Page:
Σκόλοψιν. . t Justin Martyr shews how the | Although, indeed, it must be manner of the roasting the paschal confessed, that the crurifragium and lamb did represent the affixing of a the crucifixion were two several puman upon the cross, and thereby was nishments, and that they ordinarily a type of Christ: Tò vedevo bèv apó- made the cross a lingering death: yet βατον εκείνο όλον γίνεσθαι, του πάθους because the Law of Moses did not sufτου σταυρού, δι' ου πάσχειν έμελλεν ο fer the body of a man to hang upon Χριστός, σύμβολον ήν το γάρ όπτώμενον a tree in the night, therefore the Roapóßarov, oxnuariSóuevov quoiws rý mans, so far to comply with the Jews, σχήματι του σταυρού οπτάται. Είς γάρ did break the bones of those whom όρθιος οβελισκος διαπερονάται από των they crucifed in Judea constantly; ; κατωτάτων μερών μέχρι της κεφαλής, και whereas in otlier countries tliey did εις πάλιν κατά το μετάφρενον, ώ προσαρ- it but occasionally. τώνται και αι χείρες του προβάτου. Dial. § As Barnabas citos one of the cum Tryphone, p. 259. To which prophets whom we know not, Epist. Arnoldus Carnotensis alludeth: 'In c. 12. 'Ouoiws náluv Tepi ToŨ oravpoũ Veru Crucis boni odoris assatio exco- ορίζει ένα άλλο προφήτη λέγοντι, Και quat carnalium sensuam cruditatem;' πότε ταύτα συντελεσθήσεται, και λέγει De Cema Domini, commonly attri- Κύριος, "Όταν ξύλον κλιθή και αναστη, buted to St. Cyprian. Nor is the kai őrav čr Eólov alpa orášy' which roasting of this lamb any far-fetched words are not to be found in any of figure of the cross; for other roasting the prophets. Thus Justin Martyr, Irath heen thonght a proper resem- to prove, őri jetà tò oravpwoñvai Bablance of it: where the body of the oilfúvel Ò Xplotos, produceth a prothing roasted hath: limbs, as a lamb, phecy out of the 96th Psalm, in these there it bears the similitude of a pro- words: • Kúplog éßaoihevosv ÅTÒ TOŨ per cross, with an erect and trans- Eslov. p. 298. And Tertullian, who verse beam; where the roasted body advances all his conceptions: Age is only of length and uniform, as a nunc, si legisti penes Prophetam in fish, there the resemblance is of a Psalmis, Dominus regnavit a ligno ; straight and simple oravpós. As it is exspecto quid intelligas, ne forte li.
which are still preserved even among the Jews, will yield this truth sufficient testimonies.
When God foretells by the prophet Zachary, what he should suffer from the sons of men, he says expressly, “They shall look upon me whom they have pierced;" (Zech. xii. 10.)* and therefore shews that he speaks of the Son of God, which was to be the Son of man, and by our nature liable to vulneration; and withal foretells the piercing of his body: which being added to that prediction in the Psalms, “They pierced my hands and my feet,”+ (Psal. xxii. 16.) clearly representeth grarium aliquem regem significari pu- yet the plain construction of nx tetis, et non Christum qui exinde a W8, is nothing else but quem,relating passione Christi (lege crucis, for he to the person in the affix of the himself hath it ligni, Adv. Marcion. precedent 58, who, being the same 1. iii. c. 19.) superata morte regnavit.' with him who immediately before Adv. Jud. c. 10. And in the place promiseth to pour apon man the sited against Marcion: 'Etsi cnim Spirit of grace, must needs be God. mors ab Adam regnavit usque ad Which that the, Jews might avoid, Christum, cur Christus non regnasse they read it not bx but 158, not on dicatur a ligno, ex quo crucis ligno me, but on him, to distinguish him mortuus, regnum mortis exclusit?' whom they were to pierce, from him Thus they, and some after them, make who was to give the Spirit of grace. use of those words, årò túlov, a ligno, But this fraud is easily detected, bewhich are not to be found either in cause it is against the Hebrew copies, the Greek or Latin translation, from the Septuagint, and Chaldee parawhence they seem to produce them; phrase, the Syriac and Arabic transnor is there any thing like them in the lations. Nor can tbe Rabbins shift original, or any translation extant, nor this place, because it was anciently the least mention or footstep of them by the Jews interpreted of the Mesin the Catena Græcorum Patrum. sias, as themselves confess. So, R. Justin Martyr, indeed, accused the Solomon Jarchi upon the place,"519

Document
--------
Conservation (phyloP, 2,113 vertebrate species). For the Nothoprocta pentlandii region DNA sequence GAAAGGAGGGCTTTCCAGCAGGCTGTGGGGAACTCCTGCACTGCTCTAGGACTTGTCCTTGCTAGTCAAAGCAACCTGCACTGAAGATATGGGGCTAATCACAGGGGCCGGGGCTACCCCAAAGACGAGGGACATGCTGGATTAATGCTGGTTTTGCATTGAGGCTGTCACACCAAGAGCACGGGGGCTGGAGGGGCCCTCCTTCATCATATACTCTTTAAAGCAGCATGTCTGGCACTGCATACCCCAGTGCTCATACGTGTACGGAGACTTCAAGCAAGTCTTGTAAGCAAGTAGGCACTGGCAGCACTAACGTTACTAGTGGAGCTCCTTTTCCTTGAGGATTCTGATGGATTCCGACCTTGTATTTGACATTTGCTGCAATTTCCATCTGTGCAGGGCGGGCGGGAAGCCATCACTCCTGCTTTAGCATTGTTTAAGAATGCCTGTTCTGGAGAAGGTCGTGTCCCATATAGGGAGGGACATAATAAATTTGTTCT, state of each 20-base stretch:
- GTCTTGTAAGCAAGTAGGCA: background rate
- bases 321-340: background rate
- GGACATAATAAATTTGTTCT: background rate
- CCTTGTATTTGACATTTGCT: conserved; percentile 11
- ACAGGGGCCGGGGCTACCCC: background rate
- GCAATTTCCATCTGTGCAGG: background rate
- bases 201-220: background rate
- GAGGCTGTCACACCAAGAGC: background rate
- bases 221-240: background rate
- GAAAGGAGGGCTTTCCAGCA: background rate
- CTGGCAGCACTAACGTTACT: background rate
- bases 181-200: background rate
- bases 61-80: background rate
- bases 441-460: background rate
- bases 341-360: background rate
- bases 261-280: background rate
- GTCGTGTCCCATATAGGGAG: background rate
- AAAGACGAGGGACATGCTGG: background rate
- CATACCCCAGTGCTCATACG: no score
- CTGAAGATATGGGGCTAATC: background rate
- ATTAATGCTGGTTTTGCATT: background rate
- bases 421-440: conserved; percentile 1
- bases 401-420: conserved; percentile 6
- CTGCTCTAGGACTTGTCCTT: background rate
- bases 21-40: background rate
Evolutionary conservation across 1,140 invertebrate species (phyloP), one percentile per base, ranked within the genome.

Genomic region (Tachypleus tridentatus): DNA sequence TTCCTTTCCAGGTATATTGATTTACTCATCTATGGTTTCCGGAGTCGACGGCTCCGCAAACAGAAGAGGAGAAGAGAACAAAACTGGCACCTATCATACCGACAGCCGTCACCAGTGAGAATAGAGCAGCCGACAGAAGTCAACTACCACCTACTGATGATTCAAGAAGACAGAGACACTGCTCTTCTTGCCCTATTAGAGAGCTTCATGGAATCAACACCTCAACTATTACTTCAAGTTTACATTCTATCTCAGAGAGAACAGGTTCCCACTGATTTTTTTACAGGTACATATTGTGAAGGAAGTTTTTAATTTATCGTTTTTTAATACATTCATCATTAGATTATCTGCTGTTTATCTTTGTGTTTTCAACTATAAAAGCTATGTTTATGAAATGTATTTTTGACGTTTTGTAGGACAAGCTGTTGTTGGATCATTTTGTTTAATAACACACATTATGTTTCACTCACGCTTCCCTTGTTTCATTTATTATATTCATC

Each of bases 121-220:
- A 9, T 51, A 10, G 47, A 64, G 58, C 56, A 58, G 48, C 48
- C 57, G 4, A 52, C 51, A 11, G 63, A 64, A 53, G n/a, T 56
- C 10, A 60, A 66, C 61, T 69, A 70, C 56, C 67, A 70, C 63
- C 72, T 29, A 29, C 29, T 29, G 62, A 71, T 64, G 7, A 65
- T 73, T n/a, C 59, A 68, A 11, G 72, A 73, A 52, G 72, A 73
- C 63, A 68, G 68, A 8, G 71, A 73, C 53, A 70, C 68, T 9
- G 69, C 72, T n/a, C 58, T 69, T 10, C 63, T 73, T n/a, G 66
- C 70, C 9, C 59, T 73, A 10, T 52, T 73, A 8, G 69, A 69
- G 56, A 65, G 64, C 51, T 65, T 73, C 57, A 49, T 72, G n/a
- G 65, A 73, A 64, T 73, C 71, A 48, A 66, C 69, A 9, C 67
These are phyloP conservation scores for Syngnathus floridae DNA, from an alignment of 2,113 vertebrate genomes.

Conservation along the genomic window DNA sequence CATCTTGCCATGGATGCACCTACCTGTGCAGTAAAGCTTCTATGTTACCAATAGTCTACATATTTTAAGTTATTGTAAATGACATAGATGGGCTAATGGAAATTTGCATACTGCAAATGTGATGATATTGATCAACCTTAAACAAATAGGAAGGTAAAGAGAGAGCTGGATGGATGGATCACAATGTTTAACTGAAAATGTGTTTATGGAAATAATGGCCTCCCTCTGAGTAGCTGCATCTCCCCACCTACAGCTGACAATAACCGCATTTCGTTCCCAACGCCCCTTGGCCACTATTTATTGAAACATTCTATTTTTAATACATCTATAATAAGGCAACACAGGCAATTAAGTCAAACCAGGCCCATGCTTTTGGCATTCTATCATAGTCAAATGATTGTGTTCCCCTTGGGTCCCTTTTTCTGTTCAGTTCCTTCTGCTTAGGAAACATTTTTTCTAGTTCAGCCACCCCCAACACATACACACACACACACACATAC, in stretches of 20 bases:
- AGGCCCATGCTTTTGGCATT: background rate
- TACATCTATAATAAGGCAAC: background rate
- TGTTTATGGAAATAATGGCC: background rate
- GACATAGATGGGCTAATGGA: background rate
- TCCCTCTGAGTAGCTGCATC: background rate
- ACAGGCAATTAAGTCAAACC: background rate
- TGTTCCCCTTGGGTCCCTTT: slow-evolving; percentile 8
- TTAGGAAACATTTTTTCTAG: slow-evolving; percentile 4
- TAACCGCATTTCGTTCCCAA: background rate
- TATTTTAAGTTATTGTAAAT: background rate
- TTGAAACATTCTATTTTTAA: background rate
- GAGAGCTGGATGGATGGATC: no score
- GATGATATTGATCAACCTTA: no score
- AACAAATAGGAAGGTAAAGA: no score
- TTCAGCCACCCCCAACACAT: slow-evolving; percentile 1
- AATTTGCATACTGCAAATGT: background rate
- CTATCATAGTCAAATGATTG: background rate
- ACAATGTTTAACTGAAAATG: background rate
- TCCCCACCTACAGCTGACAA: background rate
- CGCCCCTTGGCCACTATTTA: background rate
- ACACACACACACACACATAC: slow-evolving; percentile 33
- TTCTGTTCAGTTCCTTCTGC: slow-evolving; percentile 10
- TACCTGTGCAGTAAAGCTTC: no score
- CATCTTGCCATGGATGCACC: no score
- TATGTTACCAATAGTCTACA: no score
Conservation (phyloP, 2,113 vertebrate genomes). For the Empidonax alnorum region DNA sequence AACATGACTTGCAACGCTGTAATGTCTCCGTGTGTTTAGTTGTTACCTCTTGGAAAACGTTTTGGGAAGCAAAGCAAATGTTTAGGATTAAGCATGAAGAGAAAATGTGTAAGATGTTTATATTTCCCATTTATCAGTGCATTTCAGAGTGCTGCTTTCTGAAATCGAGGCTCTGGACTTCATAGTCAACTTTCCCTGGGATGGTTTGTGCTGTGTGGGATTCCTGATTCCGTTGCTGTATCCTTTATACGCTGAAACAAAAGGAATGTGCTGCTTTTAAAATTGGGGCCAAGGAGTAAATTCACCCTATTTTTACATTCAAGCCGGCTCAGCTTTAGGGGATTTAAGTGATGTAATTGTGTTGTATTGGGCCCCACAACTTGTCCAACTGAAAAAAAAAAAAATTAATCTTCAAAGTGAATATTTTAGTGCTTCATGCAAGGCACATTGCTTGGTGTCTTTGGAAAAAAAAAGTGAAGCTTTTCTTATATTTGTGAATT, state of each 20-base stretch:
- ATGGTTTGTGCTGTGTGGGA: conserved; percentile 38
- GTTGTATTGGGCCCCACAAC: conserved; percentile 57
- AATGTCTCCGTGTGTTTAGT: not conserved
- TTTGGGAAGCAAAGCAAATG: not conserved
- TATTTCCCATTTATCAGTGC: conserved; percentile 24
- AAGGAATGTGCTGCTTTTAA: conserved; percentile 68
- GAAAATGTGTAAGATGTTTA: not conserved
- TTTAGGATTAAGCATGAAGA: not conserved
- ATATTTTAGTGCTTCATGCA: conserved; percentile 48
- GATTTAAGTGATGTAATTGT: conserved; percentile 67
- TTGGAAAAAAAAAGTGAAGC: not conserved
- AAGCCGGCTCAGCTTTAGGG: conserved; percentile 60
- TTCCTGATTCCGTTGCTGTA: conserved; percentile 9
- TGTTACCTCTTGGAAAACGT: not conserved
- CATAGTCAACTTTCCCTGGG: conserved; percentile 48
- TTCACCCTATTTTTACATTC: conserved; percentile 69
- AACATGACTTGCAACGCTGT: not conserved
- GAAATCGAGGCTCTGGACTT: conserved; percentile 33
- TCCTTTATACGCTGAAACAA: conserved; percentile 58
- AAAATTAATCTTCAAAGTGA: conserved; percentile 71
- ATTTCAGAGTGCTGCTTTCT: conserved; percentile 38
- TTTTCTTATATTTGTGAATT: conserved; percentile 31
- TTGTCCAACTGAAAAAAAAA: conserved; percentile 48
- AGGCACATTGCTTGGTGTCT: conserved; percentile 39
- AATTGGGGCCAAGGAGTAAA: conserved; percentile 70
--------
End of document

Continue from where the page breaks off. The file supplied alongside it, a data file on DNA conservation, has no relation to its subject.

: dov out of the text: 'ATÒ TOŰ ÉVEVNKO- masters' have expounded this of the στου πέμπτου ψαλμού των διά Δαβίδ λε- Messias the son of Joseph. That they χθέντων λόγων,λέξεις βραχείας αφείλοντo interpreted it therefore of the Mesταύτας, από του ξύλου ειρημένου γάρ τού sias, is granted by them; that any λόγου, Είπατε εν τοις έθνεσιν, ο Κύριος Messias was to be the son of Joseph, éßaoievoev ÅTÒ TOŨ Eúlov, åoñkav, Ei- is already denied and refuted: it πατε εν τοις έθνεσιν, ο Κύριος εβασίλευ- remaineth therefore that the ancient gev. p. 298. But, first, he doth not ac- Jews did interpret it of the true Mescuse them for rasing it out of the ori- sias, and that St. John did apply it to ginal Hebrew, for his discourse is only our Saviour according to the acknowto show that they abused the LXX. ledged exposition. And in the BeSecondly, though the Jews bad rased reshith Rabba, we are clearly taught it out of their own, it appeareth not thus much; for unto that question, how they should have gotten it out of "Who art thou, O great mountain ?" the Bibles in the Christians' hands, in (Zech. iv. 7.) be, answereth, y
, * These words of Zachary are clear mountain is the Messias the Son of
, . And he proves it from, 1777 WX although the LXX. bave “
Grace, grace unto it.” J 176 made another sense, įteßdépovrai Dura070? 177 because he giveth grace após ue, ávo ūv katwpxhoavto, by and supplications; as it is written, translating 08 x åva úv, eo Zech. xii. 10. quod; as also the Chaldee paraphrase + This translation seems something ng by with the Arabic version; and different from the Hebrew text as we the Syriac another yet, by 'rendering now read it, 527) y78 sicut leo, it per eum quem, as if they should manus meas et pedes meos. But it was look upon one, and pierce another: not always read as now it is. For R.